"There are diminishing returns associated with higher doses of magnesium — if you take 100% of your daily intake all at once, you won’t actually absorb as much compared to taking 25% at four different times throughout the day." (https://bodynutrition.org/magnesium/) (study: https://www.ncbi.nlm.nih.gov/pmc/articles/PMC295344/)
I take magnesium every day, but when taking vitamin D I need to take more magnesium to avoid lower energy (especially mental energy) and increased constipation.
 
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PatJ

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Here's another thought: Stomach acid is required to react with magnesium which turns it into an absorbable salt that the body can use. Low stomach acid can lead to magnesium deficiency.
 
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I have gotten that same response for a couple of years trying Vitamin C. I finally read a few places that Vitamin C lowers cortisol(or clears it faster from the body), so I am assuming that is why I get so fatigued. I am already on the lower-normal range for cortisol when tested to begin with.
 

pamojja

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I finally read a few places that Vitamin C lowers cortisol(or clears it faster from the body), so I am assuming that is why I get so fatigued.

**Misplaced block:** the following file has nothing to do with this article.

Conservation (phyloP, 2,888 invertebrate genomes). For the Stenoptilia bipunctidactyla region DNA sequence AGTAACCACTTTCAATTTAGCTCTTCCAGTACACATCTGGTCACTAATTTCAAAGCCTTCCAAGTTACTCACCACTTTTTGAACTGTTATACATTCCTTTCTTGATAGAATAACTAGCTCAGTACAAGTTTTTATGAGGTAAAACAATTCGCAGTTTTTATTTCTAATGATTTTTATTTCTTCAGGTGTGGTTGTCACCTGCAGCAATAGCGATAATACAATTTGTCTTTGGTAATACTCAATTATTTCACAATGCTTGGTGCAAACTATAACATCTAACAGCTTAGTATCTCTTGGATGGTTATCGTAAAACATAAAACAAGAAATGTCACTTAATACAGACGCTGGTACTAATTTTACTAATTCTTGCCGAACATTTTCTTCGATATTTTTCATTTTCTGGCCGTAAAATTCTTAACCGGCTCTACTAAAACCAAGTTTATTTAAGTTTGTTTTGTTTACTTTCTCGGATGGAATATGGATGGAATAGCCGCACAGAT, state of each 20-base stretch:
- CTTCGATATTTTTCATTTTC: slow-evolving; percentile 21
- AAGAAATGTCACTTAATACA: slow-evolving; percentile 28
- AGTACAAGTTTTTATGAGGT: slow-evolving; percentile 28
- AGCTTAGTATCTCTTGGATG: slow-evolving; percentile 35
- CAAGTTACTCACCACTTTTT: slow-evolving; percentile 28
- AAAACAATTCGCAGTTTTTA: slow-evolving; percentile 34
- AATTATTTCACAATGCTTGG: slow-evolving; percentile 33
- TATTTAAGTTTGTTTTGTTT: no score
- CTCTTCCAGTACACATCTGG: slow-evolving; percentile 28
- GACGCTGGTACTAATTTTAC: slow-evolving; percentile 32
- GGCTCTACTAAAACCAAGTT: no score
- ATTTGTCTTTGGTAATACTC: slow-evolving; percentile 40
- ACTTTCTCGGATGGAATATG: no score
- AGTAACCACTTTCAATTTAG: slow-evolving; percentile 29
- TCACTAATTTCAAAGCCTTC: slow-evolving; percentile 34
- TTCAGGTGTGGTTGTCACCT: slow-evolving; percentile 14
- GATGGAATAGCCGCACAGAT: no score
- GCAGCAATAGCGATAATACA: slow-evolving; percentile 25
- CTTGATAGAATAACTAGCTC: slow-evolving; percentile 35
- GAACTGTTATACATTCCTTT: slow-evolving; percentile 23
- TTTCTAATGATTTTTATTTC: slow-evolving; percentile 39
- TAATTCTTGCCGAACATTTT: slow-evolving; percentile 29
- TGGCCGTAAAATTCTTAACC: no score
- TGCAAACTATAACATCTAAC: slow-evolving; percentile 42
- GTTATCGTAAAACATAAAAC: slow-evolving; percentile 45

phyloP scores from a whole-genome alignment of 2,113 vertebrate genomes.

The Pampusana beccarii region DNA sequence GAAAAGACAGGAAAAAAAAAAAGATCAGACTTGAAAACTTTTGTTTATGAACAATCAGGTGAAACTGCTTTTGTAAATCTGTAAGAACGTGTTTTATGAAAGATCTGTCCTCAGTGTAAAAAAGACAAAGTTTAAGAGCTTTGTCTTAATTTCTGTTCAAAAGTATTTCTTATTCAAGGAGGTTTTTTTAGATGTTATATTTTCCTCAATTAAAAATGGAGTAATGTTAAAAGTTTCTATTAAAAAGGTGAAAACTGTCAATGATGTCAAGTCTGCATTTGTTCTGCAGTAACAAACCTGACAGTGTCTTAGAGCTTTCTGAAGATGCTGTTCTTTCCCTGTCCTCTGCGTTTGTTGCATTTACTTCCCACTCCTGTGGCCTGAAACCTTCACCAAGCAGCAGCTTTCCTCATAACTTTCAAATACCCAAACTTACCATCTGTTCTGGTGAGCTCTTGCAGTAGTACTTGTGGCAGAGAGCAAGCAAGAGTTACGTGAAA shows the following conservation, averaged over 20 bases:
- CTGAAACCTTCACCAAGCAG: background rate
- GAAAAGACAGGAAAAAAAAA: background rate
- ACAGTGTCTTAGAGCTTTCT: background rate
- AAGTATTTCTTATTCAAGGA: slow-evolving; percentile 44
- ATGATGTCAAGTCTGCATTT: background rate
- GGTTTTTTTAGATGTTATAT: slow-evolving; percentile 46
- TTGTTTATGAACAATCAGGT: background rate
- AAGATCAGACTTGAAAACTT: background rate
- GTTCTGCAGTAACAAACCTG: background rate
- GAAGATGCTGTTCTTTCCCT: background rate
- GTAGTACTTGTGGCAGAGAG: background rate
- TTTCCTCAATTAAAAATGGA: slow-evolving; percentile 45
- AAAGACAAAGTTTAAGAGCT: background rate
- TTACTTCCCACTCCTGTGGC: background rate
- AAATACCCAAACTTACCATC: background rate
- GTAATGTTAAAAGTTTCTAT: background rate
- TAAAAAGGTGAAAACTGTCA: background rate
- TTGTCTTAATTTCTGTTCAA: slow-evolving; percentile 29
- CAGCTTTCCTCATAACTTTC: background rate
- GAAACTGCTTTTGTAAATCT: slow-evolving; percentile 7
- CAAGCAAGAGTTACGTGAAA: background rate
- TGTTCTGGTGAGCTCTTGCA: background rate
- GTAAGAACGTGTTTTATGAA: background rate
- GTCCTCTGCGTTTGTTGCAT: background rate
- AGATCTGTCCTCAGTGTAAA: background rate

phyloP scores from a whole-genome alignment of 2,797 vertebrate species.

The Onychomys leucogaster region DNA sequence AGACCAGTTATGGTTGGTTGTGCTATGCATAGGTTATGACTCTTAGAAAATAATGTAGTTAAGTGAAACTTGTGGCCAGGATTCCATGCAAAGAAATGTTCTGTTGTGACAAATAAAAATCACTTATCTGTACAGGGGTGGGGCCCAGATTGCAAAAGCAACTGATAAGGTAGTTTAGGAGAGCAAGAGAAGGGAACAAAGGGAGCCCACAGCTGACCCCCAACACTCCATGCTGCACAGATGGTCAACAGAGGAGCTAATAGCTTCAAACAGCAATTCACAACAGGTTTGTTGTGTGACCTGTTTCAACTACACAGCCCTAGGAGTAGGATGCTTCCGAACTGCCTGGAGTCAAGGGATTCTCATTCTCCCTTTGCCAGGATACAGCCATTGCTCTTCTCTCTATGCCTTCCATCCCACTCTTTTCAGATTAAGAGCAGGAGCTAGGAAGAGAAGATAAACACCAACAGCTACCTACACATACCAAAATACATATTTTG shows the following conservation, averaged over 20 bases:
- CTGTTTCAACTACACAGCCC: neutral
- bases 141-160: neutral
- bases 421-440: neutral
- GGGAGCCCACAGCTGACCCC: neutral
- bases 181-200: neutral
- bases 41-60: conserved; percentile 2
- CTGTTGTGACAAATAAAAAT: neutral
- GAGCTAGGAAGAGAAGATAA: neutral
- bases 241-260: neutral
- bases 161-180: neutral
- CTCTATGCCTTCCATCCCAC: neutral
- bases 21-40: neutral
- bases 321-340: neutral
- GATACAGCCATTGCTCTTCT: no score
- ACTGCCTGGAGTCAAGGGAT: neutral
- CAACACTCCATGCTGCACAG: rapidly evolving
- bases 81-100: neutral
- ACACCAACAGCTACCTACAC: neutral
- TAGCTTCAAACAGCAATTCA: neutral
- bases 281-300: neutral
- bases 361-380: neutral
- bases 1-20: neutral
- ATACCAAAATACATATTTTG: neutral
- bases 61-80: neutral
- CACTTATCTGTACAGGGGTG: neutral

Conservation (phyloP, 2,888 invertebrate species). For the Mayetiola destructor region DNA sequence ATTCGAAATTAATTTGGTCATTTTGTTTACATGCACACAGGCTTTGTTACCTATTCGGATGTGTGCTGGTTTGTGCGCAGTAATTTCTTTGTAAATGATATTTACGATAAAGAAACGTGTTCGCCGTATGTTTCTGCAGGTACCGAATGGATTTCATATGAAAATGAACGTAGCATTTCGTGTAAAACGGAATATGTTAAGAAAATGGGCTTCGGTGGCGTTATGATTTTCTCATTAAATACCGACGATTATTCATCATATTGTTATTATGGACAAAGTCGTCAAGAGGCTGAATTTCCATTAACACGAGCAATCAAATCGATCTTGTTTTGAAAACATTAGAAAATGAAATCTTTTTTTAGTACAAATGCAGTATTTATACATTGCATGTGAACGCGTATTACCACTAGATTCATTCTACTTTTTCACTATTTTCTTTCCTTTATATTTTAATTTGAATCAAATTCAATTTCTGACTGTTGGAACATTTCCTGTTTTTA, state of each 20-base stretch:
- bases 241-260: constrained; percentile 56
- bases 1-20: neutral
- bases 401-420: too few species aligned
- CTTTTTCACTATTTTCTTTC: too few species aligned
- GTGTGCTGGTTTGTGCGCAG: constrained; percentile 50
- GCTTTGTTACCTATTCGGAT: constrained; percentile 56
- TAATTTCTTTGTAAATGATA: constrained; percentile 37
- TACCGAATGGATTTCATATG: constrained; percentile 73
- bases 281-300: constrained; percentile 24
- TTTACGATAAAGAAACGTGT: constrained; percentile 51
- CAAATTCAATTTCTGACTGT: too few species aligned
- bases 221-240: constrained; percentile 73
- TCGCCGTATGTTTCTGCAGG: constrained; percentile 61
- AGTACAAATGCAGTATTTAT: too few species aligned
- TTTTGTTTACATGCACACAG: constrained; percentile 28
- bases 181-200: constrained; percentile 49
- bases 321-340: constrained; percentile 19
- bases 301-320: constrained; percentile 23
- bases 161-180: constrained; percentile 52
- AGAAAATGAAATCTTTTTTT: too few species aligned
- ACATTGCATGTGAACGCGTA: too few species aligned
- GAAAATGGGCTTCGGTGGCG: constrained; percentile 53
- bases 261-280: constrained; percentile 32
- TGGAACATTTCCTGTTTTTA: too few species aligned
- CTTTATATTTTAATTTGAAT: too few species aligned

Though we are all different, I rather had too high cortisol on about 24 g per day of pure ascorbic acid powder for the last 10 years.

These are the most basic function of ascorbic acid from a textbook of vitamins:

Vitamin C Basic Functions
  • Collagen synthesis. Vitamin C is an essential coenzyme in collagen synthesis. Cofactor in the hydroxylation of lysine and proline, stimulation of gene-expression in fibroblasts; development, maturation and repair of connective tissue such as skin, bone, tendons ligaments, scar tissue, blood vessels and cartilage (anti-scurvy effect = ascorbic). Lack of ascorbic acid results in poorly formed connective tissue in the skin, joints, muscles, and bones.
  • Hormone production. Glucocorticoids synthesis in adrenal cortex (stress-response), and Vitamin D-hormone (calcitriol synthesis). Production of epinephrine and norepinephrine, (the hormones released by the adrenal gland in response to stress) are dependent on adequate vitamin C status.
  • Neurotransmitter metabolism. Ascorbic acid is essential for the production of norepinephrine and serotonin, two important neurotransmitters in the brain. Conversion of tryptophan in 5-hydrotryptophan (=precursor of serotonin), hydroxylation of dopamine into noradrenalin, synthesis of L-dopa.
  • Amidation of neuro-endocrinic hormones. Gastrin, CRH (corticotropin-releasing- hormone and TRH (tyreotropin-releasing-hormone).
  • Bile acid synthesis and cholesterol breakdown and excretion. The first key step in the degradation of cholesterol (also tyrosine; bile-acid-synthesis, cholesterol-7-hydroxylasis, HMG-CoA-recductasis) depends on vitamin C. Cholesterol levels in the liver and blood increase if vitamin C status is impaired.
  • Carnitine synthesis. Ascorbic acid - together with cofactors niacin, vitamin B6, lysine and methione - is essential for the formation of carnitine, an amino acid required for breakdown of fats for energy. Lack of ascorbic acid lowers levels of carnitine and reduces energy production, producing fatigue and muscle weakness.
  • Tyrosine metabolism. Synthesis and catabolism.